MARLBORO — Residents of Marlboro have recently been victimized by a rash of automobile thefts and break-ins. According to a statement from the Marlboro Police Department, there has been “an uptick in incidents in the last few months.”
On March 8 at 3 a.m., Patrolman Charles Wilson apprehended five individuals who were casing a residential neighborhood. The five juveniles who were from northern New Jersey were driving a high-end luxury vehicle with a damaged temporary license plate.
Wilson, who is part of a detail specifically assigned to thwart late-night thefts, noticed the vehicle with the damaged license plate driving slowly in a neighborhood and made the decision to initiate a motor vehicle stop. After speaking with the five individuals, the arrests were made.
“We have been preaching attention to detail,” Police Chief Peter Pezzullo said in an interview. “It was great catch by Patrolman Wilson. He took notice of a small detail and was proactive. But even though we are out there, it is still like finding a needle in a haystack.”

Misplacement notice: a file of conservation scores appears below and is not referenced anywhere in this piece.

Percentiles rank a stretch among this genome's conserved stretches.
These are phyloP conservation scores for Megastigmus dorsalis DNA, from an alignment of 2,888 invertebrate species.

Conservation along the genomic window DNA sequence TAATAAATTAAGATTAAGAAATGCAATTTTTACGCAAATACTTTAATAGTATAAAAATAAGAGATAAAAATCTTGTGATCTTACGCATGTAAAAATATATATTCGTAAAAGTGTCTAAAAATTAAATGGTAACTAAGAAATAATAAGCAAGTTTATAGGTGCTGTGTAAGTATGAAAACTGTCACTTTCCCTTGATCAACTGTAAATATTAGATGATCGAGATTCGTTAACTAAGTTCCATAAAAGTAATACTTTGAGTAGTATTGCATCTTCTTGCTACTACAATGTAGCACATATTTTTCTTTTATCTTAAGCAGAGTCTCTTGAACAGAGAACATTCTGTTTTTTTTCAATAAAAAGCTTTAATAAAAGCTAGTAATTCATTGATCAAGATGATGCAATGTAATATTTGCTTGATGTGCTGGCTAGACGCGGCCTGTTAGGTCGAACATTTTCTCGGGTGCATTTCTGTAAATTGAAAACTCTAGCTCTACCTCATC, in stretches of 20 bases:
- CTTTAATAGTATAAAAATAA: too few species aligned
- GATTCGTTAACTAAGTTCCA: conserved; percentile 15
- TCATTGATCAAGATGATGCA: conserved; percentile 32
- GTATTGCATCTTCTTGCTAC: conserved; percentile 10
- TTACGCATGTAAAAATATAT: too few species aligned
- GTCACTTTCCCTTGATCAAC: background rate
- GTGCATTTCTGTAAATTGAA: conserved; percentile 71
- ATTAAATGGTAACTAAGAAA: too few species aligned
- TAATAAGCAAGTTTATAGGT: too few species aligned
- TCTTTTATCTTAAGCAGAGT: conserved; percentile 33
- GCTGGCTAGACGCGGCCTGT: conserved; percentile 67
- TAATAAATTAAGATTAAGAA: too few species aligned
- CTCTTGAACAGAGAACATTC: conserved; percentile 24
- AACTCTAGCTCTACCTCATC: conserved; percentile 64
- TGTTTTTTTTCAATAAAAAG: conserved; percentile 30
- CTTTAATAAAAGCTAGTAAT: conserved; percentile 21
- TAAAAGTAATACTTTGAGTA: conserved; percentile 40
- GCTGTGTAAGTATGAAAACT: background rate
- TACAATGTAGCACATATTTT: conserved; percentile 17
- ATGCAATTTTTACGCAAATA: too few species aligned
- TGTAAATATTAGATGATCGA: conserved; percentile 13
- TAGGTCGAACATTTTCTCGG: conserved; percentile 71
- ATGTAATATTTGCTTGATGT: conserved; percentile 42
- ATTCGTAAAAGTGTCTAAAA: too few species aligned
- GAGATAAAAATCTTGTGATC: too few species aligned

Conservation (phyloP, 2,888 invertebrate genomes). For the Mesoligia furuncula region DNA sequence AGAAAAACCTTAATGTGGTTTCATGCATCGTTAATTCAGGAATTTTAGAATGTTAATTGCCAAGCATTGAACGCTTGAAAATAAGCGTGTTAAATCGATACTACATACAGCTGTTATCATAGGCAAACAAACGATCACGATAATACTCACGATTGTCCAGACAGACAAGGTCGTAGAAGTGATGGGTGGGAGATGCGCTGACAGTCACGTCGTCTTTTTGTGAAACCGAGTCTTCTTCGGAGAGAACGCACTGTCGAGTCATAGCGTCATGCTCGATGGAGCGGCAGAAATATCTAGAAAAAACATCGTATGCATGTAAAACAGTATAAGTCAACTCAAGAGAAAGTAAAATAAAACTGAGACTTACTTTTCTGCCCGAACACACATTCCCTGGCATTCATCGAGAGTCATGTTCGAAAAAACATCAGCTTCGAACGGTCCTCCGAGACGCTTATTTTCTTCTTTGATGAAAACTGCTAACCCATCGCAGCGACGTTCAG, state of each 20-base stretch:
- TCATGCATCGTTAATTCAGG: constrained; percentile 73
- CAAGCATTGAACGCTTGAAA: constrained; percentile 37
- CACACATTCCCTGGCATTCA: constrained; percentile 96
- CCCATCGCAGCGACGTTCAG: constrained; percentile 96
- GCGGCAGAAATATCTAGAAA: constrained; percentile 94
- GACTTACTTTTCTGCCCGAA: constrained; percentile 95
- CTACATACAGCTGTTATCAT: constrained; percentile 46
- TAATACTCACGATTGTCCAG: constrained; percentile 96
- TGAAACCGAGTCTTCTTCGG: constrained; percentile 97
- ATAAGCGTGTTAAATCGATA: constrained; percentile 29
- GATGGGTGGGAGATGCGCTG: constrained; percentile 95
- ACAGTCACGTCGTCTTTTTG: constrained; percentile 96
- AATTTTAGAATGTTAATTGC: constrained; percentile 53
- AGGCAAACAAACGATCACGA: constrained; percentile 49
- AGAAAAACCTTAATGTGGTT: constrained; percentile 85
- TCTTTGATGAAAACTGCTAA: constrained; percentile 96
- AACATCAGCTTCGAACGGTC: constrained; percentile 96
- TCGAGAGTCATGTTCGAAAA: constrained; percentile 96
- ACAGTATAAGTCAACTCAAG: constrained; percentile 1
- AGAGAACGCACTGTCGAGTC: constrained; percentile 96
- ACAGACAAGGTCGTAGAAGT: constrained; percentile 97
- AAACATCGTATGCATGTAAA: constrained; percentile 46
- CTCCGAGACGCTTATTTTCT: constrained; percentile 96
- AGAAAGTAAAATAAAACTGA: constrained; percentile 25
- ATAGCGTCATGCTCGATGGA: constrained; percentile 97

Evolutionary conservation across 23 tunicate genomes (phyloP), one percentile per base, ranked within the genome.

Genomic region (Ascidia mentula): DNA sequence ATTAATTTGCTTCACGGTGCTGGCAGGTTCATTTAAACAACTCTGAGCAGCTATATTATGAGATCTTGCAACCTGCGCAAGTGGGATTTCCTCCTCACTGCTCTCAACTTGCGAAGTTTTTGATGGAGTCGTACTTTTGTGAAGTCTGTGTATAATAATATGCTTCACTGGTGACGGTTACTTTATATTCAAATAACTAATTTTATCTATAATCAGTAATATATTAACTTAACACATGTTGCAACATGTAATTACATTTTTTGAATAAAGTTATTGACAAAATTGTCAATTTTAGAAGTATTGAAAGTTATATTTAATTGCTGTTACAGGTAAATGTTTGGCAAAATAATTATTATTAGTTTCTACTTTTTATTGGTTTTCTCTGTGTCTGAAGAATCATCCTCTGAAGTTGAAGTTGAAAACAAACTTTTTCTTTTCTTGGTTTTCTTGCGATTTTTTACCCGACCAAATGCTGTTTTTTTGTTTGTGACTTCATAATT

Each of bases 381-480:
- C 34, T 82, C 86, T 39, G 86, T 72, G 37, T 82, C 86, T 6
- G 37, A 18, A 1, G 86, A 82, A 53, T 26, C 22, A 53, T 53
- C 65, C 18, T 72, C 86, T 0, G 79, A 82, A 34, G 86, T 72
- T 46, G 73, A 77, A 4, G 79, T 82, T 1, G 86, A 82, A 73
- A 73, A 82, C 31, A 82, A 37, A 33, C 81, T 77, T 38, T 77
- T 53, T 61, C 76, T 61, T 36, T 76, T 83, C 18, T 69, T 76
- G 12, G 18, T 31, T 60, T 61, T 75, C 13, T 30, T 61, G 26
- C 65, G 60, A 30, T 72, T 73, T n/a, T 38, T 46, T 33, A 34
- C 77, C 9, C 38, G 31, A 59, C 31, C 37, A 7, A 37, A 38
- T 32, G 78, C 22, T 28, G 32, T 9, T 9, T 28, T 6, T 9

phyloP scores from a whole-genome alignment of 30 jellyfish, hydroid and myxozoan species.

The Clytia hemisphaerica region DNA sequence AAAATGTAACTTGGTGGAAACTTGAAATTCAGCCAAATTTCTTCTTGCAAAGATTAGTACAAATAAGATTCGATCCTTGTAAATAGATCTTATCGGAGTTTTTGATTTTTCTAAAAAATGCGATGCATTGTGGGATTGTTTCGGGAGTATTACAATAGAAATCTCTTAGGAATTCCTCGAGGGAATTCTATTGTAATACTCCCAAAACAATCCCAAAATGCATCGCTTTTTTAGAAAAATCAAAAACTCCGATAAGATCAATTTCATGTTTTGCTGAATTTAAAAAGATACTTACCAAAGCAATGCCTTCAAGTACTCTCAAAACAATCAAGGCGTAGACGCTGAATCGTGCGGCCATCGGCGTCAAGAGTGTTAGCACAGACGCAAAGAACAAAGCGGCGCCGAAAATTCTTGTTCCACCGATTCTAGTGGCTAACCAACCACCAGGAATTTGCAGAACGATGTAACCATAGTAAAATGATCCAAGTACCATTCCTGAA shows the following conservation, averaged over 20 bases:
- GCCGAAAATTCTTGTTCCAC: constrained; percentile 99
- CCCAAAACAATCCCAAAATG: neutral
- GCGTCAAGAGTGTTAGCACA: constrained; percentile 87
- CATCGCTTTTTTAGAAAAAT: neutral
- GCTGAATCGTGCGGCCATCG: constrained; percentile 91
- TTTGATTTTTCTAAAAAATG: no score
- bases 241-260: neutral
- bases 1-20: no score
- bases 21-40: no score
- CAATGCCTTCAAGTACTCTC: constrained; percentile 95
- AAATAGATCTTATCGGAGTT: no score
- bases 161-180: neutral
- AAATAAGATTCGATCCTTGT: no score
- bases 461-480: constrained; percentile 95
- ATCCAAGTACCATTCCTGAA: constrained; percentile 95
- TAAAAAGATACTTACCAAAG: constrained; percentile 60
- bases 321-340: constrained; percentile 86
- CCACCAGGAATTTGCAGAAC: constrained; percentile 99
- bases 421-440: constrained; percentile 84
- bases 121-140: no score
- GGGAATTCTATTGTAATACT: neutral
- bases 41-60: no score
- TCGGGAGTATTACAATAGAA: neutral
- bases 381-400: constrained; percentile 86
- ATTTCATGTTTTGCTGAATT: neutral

Pezzullo said officers in the department have been accessing data from the New Jersey State Police and from task forces which have been monitoring an increase in motor vehicle thefts. He said Marlboro is one area that is being targeted.
Since the arrest of the five individuals on March 8, two other vehicles in Marlboro have been stolen using key fobs the perpetrators found in the unlocked vehicles.
“It is a testimony to our community and our law enforcement that people become comfortable with leaving their doors unlocked,” Pezzullo said. “But given the circumstances, residents need to make it less appetizing for others to feel free to attempt these acts.”
Pezzullo said the biggest deterrent to the crime wave related to motor vehicles is for residents to ensure their vehicles are locked and that any remote devices such as a key fob are safely in the home or in possession of the owner.
The Marlboro Police Department has been raising awareness of the issue over the last few months by using electronic sign boards along township roads, by posting messages on social media and by handing out fliers in the community.
Mayor Jon Hornik has initiated a “See Something, Say Something” campaign and is encouraging residents to take notice of anything unusual.
Anyone with information may call 732-536-0100 to reach the police in a non-emergency situation.